RIO DE JANEIRO, BRAZIL - AUGUST 13:  Michael Phelps of the United States competes in the Men's 4 x 100m Medley Relay Final on Day 8 of the Rio 2016 Olympic Games at the Olympic Aquatics Stadium on August 13, 2016 in Rio de Janeiro, Brazil.  (Photo by Clive Rose/Getty Images)
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Michael Phelps says 2017 will be big year in next plunge

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SAN JOSE, Calif. (AP) — Olympic medalist Michael Phelps has a second act in mind, one that might lead him to Silicon Valley. Although the athlete isn’t offering much in the way of specifics.

“I would love to get involved, whether it’s in a couple little startups here and there, take a little risk, have some fun and see where it goes,” Phelps said in an interview during a visit to San Jose.

Tech entrepreneurship would mark a big change for Phelps, whose business experience to date consists mostly of endorsement deals with Under Armour, Visa and Wheaties. These and other big brands have paid him an estimated $75 million during his career. In an advertising campaign that began last month, he became pitchman for the computer chipmaker Intel.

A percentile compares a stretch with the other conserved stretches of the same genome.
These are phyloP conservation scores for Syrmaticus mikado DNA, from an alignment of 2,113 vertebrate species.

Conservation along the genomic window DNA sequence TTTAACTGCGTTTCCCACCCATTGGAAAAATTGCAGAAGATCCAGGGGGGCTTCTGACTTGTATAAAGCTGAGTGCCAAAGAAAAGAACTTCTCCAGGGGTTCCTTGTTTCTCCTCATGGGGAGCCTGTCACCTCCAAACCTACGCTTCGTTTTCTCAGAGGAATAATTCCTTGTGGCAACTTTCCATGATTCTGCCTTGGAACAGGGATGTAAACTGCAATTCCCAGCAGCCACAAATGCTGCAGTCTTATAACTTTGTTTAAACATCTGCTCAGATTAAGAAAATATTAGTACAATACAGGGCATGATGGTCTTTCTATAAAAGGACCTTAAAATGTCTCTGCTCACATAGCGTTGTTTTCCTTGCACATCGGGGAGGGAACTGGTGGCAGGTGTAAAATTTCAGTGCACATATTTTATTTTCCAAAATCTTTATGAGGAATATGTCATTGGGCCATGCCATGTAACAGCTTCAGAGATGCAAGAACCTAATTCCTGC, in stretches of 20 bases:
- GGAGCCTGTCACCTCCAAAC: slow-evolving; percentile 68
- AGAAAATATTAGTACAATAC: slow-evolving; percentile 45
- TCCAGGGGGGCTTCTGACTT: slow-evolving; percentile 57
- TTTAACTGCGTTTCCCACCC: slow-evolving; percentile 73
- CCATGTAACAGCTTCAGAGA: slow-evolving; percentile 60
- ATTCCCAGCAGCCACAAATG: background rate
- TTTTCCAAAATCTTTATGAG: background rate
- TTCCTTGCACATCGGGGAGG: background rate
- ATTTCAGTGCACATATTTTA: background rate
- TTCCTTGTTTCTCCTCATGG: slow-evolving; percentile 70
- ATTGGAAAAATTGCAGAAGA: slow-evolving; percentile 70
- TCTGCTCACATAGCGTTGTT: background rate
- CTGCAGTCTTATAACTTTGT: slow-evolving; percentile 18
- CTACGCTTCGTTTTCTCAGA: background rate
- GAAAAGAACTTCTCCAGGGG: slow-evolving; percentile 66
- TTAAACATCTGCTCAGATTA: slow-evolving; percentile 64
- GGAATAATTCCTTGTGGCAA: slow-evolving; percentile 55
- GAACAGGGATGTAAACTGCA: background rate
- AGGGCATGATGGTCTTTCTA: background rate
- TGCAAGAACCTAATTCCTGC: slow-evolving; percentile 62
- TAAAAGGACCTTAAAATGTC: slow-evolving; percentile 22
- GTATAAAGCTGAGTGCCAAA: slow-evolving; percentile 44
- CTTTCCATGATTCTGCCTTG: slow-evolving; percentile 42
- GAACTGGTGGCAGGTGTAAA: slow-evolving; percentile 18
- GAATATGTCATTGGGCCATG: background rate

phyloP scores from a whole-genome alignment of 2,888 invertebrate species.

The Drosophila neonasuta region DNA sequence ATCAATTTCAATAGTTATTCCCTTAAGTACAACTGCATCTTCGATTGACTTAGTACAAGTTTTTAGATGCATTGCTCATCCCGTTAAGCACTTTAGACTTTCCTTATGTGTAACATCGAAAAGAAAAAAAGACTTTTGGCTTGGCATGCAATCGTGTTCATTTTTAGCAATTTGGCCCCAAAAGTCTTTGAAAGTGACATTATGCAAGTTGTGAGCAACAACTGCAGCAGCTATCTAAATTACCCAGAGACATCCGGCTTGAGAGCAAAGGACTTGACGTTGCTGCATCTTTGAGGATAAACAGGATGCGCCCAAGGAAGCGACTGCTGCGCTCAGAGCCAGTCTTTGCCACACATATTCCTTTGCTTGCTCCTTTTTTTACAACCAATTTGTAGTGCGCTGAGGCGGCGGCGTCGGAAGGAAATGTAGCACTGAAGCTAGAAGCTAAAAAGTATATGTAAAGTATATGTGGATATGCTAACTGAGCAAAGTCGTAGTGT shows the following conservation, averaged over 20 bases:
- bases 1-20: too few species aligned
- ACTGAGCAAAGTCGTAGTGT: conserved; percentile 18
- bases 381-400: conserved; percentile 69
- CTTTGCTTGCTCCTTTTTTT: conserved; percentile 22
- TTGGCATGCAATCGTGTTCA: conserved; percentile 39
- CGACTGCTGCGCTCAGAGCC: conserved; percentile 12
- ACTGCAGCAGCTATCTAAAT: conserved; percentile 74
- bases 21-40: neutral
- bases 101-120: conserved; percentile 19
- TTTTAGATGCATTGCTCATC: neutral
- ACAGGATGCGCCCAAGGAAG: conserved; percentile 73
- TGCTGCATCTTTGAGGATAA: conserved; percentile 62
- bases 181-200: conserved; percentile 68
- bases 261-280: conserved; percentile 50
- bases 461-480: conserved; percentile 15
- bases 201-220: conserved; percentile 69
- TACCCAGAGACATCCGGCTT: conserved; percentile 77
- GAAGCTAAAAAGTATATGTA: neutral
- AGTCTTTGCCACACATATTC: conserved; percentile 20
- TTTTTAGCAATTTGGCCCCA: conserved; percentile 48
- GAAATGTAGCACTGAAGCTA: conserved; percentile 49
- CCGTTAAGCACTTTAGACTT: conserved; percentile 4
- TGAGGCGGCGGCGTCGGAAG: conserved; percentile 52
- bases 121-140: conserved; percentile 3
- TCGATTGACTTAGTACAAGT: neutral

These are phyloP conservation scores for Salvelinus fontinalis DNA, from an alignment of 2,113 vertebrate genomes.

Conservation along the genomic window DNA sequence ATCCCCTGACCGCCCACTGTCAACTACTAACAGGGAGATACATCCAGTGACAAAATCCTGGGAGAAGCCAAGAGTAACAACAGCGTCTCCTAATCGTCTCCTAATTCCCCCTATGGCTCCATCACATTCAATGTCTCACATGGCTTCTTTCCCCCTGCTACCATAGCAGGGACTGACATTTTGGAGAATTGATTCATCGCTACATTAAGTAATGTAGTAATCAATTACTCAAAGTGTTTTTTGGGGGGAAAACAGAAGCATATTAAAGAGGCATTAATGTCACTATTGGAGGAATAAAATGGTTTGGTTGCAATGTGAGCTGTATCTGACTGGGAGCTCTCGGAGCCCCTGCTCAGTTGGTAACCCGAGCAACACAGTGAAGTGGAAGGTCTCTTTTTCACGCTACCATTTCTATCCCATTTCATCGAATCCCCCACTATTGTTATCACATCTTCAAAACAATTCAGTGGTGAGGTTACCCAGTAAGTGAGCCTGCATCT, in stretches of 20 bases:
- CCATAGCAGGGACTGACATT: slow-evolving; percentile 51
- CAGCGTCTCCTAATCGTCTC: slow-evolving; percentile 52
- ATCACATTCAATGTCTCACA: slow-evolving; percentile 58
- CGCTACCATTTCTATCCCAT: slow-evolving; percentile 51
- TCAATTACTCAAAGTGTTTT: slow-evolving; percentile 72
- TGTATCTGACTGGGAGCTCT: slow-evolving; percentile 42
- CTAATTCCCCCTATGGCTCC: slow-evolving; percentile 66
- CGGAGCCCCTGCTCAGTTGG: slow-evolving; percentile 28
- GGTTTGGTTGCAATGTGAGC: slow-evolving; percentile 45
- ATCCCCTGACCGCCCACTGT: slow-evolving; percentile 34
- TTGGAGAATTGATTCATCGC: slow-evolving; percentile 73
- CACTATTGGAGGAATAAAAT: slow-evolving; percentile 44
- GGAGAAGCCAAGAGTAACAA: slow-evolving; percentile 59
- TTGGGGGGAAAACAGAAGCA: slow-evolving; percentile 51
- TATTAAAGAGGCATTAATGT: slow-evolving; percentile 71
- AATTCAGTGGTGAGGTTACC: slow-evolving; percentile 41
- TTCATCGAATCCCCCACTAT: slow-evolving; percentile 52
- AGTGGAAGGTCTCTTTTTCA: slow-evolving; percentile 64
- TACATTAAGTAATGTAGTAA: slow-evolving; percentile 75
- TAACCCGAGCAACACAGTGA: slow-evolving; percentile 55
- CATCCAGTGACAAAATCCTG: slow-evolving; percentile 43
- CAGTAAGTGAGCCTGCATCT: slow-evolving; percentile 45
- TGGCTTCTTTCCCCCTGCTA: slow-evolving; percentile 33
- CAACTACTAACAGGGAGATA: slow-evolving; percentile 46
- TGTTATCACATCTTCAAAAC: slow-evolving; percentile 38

What else might the swimmer, who won 28 medals in five Olympics, do in the tech industry? Phelps wouldn’t say, beyond noting that he isn’t ready to start his own investment fund, like retired Los Angeles Lakers star Kobe Bryant did earlier this summer with entrepreneur Jeff Stibel. If Phelps has ideas for founding a startup of his own, he’s keeping them to himself.

Making the leap from pitchman to businessman is not easy, said David Carter, executive director of the University of Southern California’s Marshall Sports Business Institute. “Athletes come and go and many talk a big game, but they don’t follow through,” he said. Phelps “is really going to have commit to learning about business and demonstrate his seriousness about it.”

Celebrities have had mixed results in the tech startup arena, like anyone else.

Rapper and producer Dr. Dre was part of the founding team that sold Beats to Apple for $3 billion in 2014. The value of an investment fund co-founded by Ashton Kutcher has soared from $30 million, to $250 million since its 2010 inception.

Then there’s HJR Capital, started by former San Francisco 49er lineman Harris Barton. After enticing ex-teammates Joe Montana and Ronnie Lott to join him, the investment firm collapsed in 2009.

In September, former Boston Red Sox pitcher Curt Schilling settled a long running legal dispute with the state of Rhode Island. A $75 million deal brought Schilling’s 38 Studios to the state from Massachusetts. It failed spectacularly within two years.

Phelps is exploring other options. He’s already launched a line of swimwear and other clothing bearing his “MP” logo. Other products are in the pipeline for next year, though he won’t say what.

“I am getting my feet wet,” Phelps said with a grin. “2017 will be a big year.”

VIDEO: Boomer Phelps gets early swimming lessons

MLB Players Association head says ‘continuing dialogue’ about 2020 Olympics